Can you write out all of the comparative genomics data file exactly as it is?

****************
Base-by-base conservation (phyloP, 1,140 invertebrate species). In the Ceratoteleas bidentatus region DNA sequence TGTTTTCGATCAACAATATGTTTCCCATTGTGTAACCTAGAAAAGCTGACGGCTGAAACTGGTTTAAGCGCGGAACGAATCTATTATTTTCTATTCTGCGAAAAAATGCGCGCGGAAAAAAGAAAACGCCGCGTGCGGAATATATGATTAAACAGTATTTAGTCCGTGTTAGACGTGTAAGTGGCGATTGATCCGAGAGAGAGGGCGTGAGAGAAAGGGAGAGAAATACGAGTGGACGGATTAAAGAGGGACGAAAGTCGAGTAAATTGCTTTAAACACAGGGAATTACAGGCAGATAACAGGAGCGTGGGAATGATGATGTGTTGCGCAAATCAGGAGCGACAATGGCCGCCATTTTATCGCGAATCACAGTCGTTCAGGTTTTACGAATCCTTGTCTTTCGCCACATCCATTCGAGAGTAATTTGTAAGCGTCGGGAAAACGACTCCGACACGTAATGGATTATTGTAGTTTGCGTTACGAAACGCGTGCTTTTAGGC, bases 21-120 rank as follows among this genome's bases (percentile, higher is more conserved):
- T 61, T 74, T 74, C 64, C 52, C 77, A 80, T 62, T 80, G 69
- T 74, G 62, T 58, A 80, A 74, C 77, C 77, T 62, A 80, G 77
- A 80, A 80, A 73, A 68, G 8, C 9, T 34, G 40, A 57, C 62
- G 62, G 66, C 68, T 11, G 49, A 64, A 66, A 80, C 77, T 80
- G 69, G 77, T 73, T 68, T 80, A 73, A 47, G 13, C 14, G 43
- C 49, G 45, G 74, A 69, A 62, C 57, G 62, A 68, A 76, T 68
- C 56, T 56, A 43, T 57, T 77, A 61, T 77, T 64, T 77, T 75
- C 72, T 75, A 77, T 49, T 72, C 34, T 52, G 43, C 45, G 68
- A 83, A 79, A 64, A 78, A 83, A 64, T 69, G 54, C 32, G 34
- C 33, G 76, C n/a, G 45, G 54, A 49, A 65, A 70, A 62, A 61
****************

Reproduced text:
Base-by-base conservation (phyloP, 1,140 invertebrate species). In the Ceratoteleas bidentatus region DNA sequence TGTTTTCGATCAACAATATGTTTCCCATTGTGTAACCTAGAAAAGCTGACGGCTGAAACTGGTTTAAGCGCGGAACGAATCTATTATTTTCTATTCTGCGAAAAAATGCGCGCGGAAAAAAGAAAACGCCGCGTGCGGAATATATGATTAAACAGTATTTAGTCCGTGTTAGACGTGTAAGTGGCGATTGATCCGAGAGAGAGGGCGTGAGAGAAAGGGAGAGAAATACGAGTGGACGGATTAAAGAGGGACGAAAGTCGAGTAAATTGCTTTAAACACAGGGAATTACAGGCAGATAACAGGAGCGTGGGAATGATGATGTGTTGCGCAAATCAGGAGCGACAATGGCCGCCATTTTATCGCGAATCACAGTCGTTCAGGTTTTACGAATCCTTGTCTTTCGCCACATCCATTCGAGAGTAATTTGTAAGCGTCGGGAAAACGACTCCGACACGTAATGGATTATTGTAGTTTGCGTTACGAAACGCGTGCTTTTAGGC, bases 21-120 rank as follows among this genome's bases (percentile, higher is more conserved):
- T 61, T 74, T 74, C 64, C 52, C 77, A 80, T 62, T 80, G 69
- T 74, G 62, T 58, A 80, A 74, C 77, C 77, T 62, A 80, G 77
- A 80, A 80, A 73, A 68, G 8, C 9, T 34, G 40, A 57, C 62
- G 62, G 66, C 68, T 11, G 49, A 64, A 66, A 80, C 77, T 80
- G 69, G 77, T 73, T 68, T 80, A 73, A 47, G 13, C 14, G 43
- C 49, G 45, G 74, A 69, A 62, C 57, G 62, A 68, A 76, T 68
- C 56, T 56, A 43, T 57, T 77, A 61, T 77, T 64, T 77, T 75
- C 72, T 75, A 77, T 49, T 72, C 34, T 52, G 43, C 45, G 68
- A 83, A 79, A 64, A 78, A 83, A 64, T 69, G 54, C 32, G 34
- C 33, G 76, C n/a, G 45, G 54, A 49, A 65, A 70, A 62, A 61